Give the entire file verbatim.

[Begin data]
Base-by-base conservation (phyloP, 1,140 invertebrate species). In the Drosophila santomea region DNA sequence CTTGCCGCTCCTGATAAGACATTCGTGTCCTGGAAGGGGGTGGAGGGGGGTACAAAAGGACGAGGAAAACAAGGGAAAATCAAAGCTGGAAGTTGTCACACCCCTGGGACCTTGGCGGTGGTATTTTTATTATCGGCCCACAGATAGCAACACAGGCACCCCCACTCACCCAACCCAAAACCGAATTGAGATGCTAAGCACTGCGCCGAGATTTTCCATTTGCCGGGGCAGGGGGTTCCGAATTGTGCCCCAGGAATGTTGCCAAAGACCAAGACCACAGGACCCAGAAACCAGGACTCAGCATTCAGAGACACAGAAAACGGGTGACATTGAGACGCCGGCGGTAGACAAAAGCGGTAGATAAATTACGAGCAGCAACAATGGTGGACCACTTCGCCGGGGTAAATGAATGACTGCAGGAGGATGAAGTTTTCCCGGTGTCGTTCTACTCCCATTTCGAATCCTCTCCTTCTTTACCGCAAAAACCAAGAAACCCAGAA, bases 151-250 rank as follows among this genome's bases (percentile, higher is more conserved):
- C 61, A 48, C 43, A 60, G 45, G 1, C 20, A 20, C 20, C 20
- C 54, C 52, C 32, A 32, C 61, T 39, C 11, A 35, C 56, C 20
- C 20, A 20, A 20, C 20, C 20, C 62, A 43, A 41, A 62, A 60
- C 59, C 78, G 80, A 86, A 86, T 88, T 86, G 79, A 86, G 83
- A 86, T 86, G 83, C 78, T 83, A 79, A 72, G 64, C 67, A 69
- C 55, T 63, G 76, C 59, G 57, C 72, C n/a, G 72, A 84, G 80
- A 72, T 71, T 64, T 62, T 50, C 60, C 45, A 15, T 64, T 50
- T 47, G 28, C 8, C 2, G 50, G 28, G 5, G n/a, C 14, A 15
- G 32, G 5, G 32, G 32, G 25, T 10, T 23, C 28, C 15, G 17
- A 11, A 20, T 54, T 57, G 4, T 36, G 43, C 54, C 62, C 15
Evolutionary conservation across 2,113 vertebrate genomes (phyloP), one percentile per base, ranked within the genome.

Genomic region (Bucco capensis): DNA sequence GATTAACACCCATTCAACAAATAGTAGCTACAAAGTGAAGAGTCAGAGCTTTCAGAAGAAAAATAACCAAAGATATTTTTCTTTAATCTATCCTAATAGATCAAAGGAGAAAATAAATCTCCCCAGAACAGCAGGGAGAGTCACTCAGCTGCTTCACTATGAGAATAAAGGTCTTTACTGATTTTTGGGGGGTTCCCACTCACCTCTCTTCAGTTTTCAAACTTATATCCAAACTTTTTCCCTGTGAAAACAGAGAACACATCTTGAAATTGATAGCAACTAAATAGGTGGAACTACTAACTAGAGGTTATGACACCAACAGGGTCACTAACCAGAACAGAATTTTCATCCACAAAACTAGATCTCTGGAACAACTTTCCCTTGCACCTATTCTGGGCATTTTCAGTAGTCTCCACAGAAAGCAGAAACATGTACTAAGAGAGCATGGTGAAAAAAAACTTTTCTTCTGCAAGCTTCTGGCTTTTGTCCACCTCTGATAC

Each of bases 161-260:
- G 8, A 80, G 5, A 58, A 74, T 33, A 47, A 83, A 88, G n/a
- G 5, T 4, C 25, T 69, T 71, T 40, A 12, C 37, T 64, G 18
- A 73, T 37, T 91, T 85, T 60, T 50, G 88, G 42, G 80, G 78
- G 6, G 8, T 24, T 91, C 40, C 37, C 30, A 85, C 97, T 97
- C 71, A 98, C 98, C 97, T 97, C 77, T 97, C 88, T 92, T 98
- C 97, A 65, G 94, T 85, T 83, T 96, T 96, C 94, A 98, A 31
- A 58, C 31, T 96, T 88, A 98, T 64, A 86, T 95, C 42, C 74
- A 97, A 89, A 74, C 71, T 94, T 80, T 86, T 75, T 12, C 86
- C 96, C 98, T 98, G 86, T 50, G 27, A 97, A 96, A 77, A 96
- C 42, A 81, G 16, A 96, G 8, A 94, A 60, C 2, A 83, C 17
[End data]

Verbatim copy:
Base-by-base conservation (phyloP, 1,140 invertebrate species). In the Drosophila santomea region DNA sequence CTTGCCGCTCCTGATAAGACATTCGTGTCCTGGAAGGGGGTGGAGGGGGGTACAAAAGGACGAGGAAAACAAGGGAAAATCAAAGCTGGAAGTTGTCACACCCCTGGGACCTTGGCGGTGGTATTTTTATTATCGGCCCACAGATAGCAACACAGGCACCCCCACTCACCCAACCCAAAACCGAATTGAGATGCTAAGCACTGCGCCGAGATTTTCCATTTGCCGGGGCAGGGGGTTCCGAATTGTGCCCCAGGAATGTTGCCAAAGACCAAGACCACAGGACCCAGAAACCAGGACTCAGCATTCAGAGACACAGAAAACGGGTGACATTGAGACGCCGGCGGTAGACAAAAGCGGTAGATAAATTACGAGCAGCAACAATGGTGGACCACTTCGCCGGGGTAAATGAATGACTGCAGGAGGATGAAGTTTTCCCGGTGTCGTTCTACTCCCATTTCGAATCCTCTCCTTCTTTACCGCAAAAACCAAGAAACCCAGAA, bases 151-250 rank as follows among this genome's bases (percentile, higher is more conserved):
- C 61, A 48, C 43, A 60, G 45, G 1, C 20, A 20, C 20, C 20
- C 54, C 52, C 32, A 32, C 61, T 39, C 11, A 35, C 56, C 20
- C 20, A 20, A 20, C 20, C 20, C 62, A 43, A 41, A 62, A 60
- C 59, C 78, G 80, A 86, A 86, T 88, T 86, G 79, A 86, G 83
- A 86, T 86, G 83, C 78, T 83, A 79, A 72, G 64, C 67, A 69
- C 55, T 63, G 76, C 59, G 57, C 72, C n/a, G 72, A 84, G 80
- A 72, T 71, T 64, T 62, T 50, C 60, C 45, A 15, T 64, T 50
- T 47, G 28, C 8, C 2, G 50, G 28, G 5, G n/a, C 14, A 15
- G 32, G 5, G 32, G 32, G 25, T 10, T 23, C 28, C 15, G 17
- A 11, A 20, T 54, T 57, G 4, T 36, G 43, C 54, C 62, C 15
Evolutionary conservation across 2,113 vertebrate genomes (phyloP), one percentile per base, ranked within the genome.

Genomic region (Bucco capensis): DNA sequence GATTAACACCCATTCAACAAATAGTAGCTACAAAGTGAAGAGTCAGAGCTTTCAGAAGAAAAATAACCAAAGATATTTTTCTTTAATCTATCCTAATAGATCAAAGGAGAAAATAAATCTCCCCAGAACAGCAGGGAGAGTCACTCAGCTGCTTCACTATGAGAATAAAGGTCTTTACTGATTTTTGGGGGGTTCCCACTCACCTCTCTTCAGTTTTCAAACTTATATCCAAACTTTTTCCCTGTGAAAACAGAGAACACATCTTGAAATTGATAGCAACTAAATAGGTGGAACTACTAACTAGAGGTTATGACACCAACAGGGTCACTAACCAGAACAGAATTTTCATCCACAAAACTAGATCTCTGGAACAACTTTCCCTTGCACCTATTCTGGGCATTTTCAGTAGTCTCCACAGAAAGCAGAAACATGTACTAAGAGAGCATGGTGAAAAAAAACTTTTCTTCTGCAAGCTTCTGGCTTTTGTCCACCTCTGATAC

Each of bases 161-260:
- G 8, A 80, G 5, A 58, A 74, T 33, A 47, A 83, A 88, G n/a
- G 5, T 4, C 25, T 69, T 71, T 40, A 12, C 37, T 64, G 18
- A 73, T 37, T 91, T 85, T 60, T 50, G 88, G 42, G 80, G 78
- G 6, G 8, T 24, T 91, C 40, C 37, C 30, A 85, C 97, T 97
- C 71, A 98, C 98, C 97, T 97, C 77, T 97, C 88, T 92, T 98
- C 97, A 65, G 94, T 85, T 83, T 96, T 96, C 94, A 98, A 31
- A 58, C 31, T 96, T 88, A 98, T 64, A 86, T 95, C 42, C 74
- A 97, A 89, A 74, C 71, T 94, T 80, T 86, T 75, T 12, C 86
- C 96, C 98, T 98, G 86, T 50, G 27, A 97, A 96, A 77, A 96
- C 42, A 81, G 16, A 96, G 8, A 94, A 60, C 2, A 83, C 17